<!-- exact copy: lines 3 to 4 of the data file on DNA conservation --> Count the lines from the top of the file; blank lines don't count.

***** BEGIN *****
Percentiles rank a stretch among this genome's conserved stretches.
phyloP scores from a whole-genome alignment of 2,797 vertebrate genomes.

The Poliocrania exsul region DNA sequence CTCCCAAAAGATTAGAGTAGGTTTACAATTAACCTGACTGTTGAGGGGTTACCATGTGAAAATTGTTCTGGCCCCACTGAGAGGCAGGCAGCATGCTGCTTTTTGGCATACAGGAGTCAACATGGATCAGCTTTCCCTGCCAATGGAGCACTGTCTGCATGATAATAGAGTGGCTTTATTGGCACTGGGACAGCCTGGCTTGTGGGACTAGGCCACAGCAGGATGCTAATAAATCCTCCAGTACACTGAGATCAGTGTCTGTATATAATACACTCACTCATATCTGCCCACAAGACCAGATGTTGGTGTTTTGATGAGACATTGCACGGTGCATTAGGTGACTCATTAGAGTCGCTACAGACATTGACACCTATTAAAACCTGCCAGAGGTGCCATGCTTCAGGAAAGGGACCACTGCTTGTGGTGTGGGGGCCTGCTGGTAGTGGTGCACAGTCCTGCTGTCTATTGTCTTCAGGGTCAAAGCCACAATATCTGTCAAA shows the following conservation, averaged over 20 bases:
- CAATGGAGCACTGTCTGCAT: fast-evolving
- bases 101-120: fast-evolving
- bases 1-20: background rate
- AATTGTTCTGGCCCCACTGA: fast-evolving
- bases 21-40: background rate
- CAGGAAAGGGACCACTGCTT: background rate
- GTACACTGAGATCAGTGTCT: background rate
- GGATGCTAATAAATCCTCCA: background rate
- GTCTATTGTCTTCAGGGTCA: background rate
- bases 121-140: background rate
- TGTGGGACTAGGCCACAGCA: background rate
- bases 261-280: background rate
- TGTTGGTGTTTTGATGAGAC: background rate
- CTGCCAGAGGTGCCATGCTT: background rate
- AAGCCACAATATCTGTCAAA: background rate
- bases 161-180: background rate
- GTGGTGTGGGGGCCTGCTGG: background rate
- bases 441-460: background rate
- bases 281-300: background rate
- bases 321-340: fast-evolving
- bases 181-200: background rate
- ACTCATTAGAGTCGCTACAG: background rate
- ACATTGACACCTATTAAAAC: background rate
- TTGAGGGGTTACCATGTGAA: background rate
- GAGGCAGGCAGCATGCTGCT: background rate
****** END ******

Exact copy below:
The Poliocrania exsul region DNA sequence CTCCCAAAAGATTAGAGTAGGTTTACAATTAACCTGACTGTTGAGGGGTTACCATGTGAAAATTGTTCTGGCCCCACTGAGAGGCAGGCAGCATGCTGCTTTTTGGCATACAGGAGTCAACATGGATCAGCTTTCCCTGCCAATGGAGCACTGTCTGCATGATAATAGAGTGGCTTTATTGGCACTGGGACAGCCTGGCTTGTGGGACTAGGCCACAGCAGGATGCTAATAAATCCTCCAGTACACTGAGATCAGTGTCTGTATATAATACACTCACTCATATCTGCCCACAAGACCAGATGTTGGTGTTTTGATGAGACATTGCACGGTGCATTAGGTGACTCATTAGAGTCGCTACAGACATTGACACCTATTAAAACCTGCCAGAGGTGCCATGCTTCAGGAAAGGGACCACTGCTTGTGGTGTGGGGGCCTGCTGGTAGTGGTGCACAGTCCTGCTGTCTATTGTCTTCAGGGTCAAAGCCACAATATCTGTCAAA shows the following conservation, averaged over 20 bases:
- CAATGGAGCACTGTCTGCAT: fast-evolving